Pop-up cottage installation recalls history of Queen Elizabeth Olympic Park

Artist Ruud Reutelingsperger (seated) with Building Craft's College students Will Elworthy, 30, Tim

Artist Ruud Reutelingsperger (seated) with Building Craft's College students Will Elworthy, 30, Tim Handley, 27 and Darren Roberts, 25 - Credit: Archant

A Dutch “arty-tect” is behind the latest installation to pop up around the Olympic Park.

The bridge seperating the two halves is symoblic of the diconnect between the modern park and the ar

The bridge seperating the two halves is symoblic of the diconnect between the modern park and the area's history, said the lead artist - Credit: Archant

Ruud Reutelingsperger and his art company Observatorium have recreated an enlarged timber-frame copy of an old lock keeper’s cottage that once sat on the very same site in Carpenter’s Road, Newham, along the River Lea.

The aim of the project is to reconnect the park, which has changed at a dramatic pace over the past seven years following London’s successful Olympic bid, with its own history.

It was discovered the cottage was lived in by a Mr Newton, giving the installation it’s title of Newton’s Cottage.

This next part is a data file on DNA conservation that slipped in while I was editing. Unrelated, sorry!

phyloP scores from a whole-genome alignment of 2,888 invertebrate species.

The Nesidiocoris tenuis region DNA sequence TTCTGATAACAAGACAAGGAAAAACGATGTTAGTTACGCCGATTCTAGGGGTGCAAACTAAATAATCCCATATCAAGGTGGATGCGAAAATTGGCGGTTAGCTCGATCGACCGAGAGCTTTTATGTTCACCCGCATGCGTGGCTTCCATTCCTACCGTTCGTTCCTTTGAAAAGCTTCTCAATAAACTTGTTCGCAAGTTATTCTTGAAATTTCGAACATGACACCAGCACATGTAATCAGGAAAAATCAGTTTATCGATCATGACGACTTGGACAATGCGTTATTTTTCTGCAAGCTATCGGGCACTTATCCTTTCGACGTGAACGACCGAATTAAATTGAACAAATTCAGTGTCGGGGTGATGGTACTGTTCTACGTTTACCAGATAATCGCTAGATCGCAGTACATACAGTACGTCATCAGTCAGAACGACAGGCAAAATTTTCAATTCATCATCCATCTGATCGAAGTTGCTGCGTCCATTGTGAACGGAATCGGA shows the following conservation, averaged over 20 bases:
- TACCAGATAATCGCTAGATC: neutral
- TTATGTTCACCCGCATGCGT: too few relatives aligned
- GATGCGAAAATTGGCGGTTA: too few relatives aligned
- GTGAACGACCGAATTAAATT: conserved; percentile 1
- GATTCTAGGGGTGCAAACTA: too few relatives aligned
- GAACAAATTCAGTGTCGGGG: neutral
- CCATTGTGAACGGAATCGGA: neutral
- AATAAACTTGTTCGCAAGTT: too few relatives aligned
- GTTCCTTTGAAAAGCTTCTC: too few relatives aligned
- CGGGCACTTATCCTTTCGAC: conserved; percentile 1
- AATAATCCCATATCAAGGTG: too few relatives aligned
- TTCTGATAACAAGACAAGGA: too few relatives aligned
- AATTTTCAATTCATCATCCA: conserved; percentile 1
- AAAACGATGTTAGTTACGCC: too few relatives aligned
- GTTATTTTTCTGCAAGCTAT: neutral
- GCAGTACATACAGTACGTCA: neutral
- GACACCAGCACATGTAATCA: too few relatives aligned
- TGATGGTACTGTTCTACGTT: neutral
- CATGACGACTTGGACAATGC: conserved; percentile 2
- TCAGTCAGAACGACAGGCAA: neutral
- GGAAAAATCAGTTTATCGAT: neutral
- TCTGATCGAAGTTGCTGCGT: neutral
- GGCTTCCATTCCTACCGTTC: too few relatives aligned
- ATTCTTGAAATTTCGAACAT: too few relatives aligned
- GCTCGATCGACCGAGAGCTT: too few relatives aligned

“Because of the park this whole history has vanished and we hardly see it anymore,” said Ruud, the project’s lead artist, speaking at the official unveiling on Wednesday.

The installation cost �60,000 in totaland was built in the Netherlands form where it was shipped ove

The installation cost �60,000 in totaland was built in the Netherlands form where it was shipped over - Credit: Archant

“We live in a disconnected world. We have the history of the area and then something like the Orbit, which goes up to the stars, and we wanted to connect these separated worlds.”

He described his work as a combination of art and architecture, quoting his own daughter’s “arty-tecture” description as a convenient portmanteau of the two disciplines.

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It is hoped visitors would engage with the multi-storey structure by starting conversations with strangers and even carving a message into the wood.

The project cost £60,000 in total to bring to life, with construction taking place in Rotterdam before the whole thing was disassembled and transported to England where it was put back together.

Three fine woodwork diploma students from Stratford’s Building Crafts College had a direct hand in making and building Newton’s Cottage, including spending two weeks in the Netherlands.

“It was absolutely wonderful,” said student Tim Handley, 27, from Manor Park. “It was completely different to what we do normally.”

A number of artisan activities, from stone masonry to wood carving, will take place at the cottage before it finally comes down on November 29. Ruud said he hoped the wood would be recycled and reused within the area in some way.

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